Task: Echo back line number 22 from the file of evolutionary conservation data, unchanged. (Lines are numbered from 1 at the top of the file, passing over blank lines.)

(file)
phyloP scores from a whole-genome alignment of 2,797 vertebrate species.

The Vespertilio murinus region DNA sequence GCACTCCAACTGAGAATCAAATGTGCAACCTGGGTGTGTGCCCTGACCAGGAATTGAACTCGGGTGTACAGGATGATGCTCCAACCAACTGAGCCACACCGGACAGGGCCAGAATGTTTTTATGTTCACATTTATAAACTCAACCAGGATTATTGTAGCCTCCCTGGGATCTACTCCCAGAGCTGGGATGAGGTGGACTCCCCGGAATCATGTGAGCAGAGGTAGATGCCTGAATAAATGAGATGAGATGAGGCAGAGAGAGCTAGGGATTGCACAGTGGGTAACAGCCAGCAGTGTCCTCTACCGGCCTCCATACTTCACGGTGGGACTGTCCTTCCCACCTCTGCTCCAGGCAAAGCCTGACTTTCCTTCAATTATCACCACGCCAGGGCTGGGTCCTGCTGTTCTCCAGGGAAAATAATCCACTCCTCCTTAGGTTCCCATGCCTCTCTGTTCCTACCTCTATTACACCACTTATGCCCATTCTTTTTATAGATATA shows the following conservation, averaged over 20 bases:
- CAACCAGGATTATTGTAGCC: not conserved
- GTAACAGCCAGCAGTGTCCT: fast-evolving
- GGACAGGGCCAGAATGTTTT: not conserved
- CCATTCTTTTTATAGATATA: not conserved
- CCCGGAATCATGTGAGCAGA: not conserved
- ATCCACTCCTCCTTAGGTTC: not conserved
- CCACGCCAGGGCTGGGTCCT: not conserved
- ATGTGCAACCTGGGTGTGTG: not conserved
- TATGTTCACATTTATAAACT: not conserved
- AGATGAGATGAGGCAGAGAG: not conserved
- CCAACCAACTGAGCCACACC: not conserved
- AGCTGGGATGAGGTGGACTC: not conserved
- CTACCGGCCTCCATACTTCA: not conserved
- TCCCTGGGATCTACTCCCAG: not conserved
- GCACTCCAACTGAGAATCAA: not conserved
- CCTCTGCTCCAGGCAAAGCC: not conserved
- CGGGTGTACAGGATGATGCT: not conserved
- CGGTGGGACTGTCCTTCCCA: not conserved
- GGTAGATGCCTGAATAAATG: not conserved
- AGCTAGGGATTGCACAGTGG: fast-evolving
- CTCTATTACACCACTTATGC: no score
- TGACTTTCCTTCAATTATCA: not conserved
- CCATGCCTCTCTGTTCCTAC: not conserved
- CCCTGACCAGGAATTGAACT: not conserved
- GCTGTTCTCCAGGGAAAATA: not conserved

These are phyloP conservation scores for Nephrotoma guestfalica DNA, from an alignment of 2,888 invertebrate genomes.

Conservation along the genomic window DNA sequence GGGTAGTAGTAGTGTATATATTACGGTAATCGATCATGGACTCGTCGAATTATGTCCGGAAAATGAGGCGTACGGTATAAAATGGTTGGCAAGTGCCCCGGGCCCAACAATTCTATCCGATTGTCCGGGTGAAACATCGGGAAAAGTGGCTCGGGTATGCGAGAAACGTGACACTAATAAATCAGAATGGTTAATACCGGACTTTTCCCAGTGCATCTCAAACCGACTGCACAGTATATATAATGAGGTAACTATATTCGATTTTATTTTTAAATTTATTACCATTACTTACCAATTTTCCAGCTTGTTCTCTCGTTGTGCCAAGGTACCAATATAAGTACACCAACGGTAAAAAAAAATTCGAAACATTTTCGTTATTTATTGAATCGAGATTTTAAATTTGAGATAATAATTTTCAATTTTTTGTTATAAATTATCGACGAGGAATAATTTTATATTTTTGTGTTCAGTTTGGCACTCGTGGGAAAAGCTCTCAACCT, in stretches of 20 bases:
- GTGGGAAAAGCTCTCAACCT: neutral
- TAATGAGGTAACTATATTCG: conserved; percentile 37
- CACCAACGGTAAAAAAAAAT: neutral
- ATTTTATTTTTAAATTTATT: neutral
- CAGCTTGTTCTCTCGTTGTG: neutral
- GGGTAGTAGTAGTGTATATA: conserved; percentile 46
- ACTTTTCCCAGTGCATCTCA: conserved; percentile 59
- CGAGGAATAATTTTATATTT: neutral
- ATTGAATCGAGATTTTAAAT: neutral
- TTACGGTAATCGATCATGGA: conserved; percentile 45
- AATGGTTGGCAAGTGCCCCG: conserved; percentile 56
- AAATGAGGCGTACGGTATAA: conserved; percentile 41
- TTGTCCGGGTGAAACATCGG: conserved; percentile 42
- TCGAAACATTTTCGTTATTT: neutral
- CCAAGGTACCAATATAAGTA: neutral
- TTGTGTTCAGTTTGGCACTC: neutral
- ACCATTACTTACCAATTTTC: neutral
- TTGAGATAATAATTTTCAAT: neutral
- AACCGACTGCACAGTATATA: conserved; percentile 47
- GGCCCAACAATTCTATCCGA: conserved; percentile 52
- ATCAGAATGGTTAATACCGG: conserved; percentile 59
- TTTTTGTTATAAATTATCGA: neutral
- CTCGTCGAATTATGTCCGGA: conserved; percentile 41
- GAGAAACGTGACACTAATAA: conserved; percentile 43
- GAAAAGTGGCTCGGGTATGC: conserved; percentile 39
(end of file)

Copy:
- AGCTAGGGATTGCACAGTGG: fast-evolving